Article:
Hepatoprotective and in vivo antioxidant activities: Based on our in vitro antioxidant assays, SEE2 was chosen as the most potent fraction which was shortlisted for evaluation in vivo antioxidant and hepatoprotective potential.

Table 1: IC50 value of various fractions of SEE
Values are the Mean±SEM, n = 3

Table 2: Effects SEE2 on rat serum parameters after CCl4 administration
Values are the Mean±SEM, n = 6. SGOT: Serum glutamate oxaloacetate transaminase, SGPT: Serum glutamate pyruvate transaminase, ALP: alkaline phosphatase, DB: direct bilirubin, TB: total bilirubin, TP: Total protein, PBT: Pentobarbitone (a) p≤0.01 when compared with control. (b) p≤0.01 when compared with toxicant. (c) p≤0.05 when compared with toxicant. (d) p≤0.05 when compared with toxicant.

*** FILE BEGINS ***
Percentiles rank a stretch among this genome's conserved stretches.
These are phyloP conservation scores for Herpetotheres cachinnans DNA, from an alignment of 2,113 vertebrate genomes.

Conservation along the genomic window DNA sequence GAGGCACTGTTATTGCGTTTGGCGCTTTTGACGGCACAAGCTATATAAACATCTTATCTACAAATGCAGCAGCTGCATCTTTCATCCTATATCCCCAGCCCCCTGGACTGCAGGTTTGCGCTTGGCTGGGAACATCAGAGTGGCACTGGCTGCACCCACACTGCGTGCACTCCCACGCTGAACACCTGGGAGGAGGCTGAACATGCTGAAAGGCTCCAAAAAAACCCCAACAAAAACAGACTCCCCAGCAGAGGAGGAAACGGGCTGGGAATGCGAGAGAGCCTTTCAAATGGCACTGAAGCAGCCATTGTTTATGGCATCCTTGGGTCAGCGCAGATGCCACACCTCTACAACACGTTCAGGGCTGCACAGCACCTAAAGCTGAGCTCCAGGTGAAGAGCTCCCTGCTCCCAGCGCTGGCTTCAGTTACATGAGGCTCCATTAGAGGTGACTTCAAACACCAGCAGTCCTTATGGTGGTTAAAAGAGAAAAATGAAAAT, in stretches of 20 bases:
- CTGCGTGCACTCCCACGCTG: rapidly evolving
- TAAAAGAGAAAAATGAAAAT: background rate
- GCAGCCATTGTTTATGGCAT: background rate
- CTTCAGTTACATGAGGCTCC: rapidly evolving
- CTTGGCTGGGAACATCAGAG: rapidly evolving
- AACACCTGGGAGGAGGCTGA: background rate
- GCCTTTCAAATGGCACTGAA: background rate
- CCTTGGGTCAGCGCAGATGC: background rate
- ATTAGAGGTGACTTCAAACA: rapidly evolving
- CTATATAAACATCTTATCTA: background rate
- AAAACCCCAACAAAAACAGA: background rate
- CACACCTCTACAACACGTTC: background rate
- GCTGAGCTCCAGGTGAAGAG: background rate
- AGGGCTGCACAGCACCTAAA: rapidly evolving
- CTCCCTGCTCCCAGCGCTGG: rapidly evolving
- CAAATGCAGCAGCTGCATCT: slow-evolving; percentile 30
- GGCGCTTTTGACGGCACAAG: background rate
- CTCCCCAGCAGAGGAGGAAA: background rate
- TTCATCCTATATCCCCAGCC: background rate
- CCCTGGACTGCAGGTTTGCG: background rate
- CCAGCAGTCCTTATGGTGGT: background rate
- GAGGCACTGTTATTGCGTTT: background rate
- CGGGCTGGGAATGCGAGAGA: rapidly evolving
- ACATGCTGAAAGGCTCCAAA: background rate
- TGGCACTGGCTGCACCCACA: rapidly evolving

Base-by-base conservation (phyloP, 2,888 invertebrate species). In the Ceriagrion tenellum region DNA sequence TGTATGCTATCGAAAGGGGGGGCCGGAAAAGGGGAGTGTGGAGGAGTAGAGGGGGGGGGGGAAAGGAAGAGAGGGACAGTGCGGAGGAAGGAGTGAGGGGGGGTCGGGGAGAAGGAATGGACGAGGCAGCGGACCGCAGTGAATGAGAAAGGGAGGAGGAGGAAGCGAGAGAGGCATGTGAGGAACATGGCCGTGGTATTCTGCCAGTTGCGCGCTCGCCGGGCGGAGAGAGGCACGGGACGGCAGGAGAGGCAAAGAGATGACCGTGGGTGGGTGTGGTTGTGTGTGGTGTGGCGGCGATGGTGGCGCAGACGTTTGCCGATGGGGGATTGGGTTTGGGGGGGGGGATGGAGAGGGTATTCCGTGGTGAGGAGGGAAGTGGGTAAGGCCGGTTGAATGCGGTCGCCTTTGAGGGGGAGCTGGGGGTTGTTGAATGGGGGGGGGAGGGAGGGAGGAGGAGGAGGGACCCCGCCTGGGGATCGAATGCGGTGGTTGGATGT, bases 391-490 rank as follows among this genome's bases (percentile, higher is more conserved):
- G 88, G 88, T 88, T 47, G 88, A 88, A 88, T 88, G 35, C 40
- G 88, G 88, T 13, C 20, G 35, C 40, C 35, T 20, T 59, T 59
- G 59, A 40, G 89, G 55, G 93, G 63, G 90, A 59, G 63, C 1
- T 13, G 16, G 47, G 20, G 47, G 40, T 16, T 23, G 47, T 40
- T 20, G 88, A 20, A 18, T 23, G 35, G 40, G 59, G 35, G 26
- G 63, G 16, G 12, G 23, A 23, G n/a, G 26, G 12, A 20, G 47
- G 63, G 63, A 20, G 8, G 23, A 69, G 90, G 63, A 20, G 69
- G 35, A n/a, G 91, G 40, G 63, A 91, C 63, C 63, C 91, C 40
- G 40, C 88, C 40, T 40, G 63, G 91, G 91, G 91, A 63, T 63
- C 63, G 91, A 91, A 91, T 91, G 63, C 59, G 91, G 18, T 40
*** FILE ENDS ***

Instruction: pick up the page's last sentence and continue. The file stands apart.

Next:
Table 3: Effects of SEE2 on liver and kidney SOD, CAT, MDA and GSH in CCl4-intoxicated rats
Values are mean±SD, Statistical significance is indicated by asterisks and double asterisks. SOD, superoxide dismutase; CAT, catalase; MDA, malondialdehyde; GSH, glutathione. Group I: Control, Group II: CCl4, Group III: silymarin 100 (mg kg-1), Group IV: SEE2 50 (mg kg-1), Group V: SEE2 100 (mg kg-1). (a) p≤0.01 when compared with control. (b) p≤0.01 when compared with toxicant. (c) p≤0.05 when compared with toxicant. (d) p≤0.05 when compared with toxicant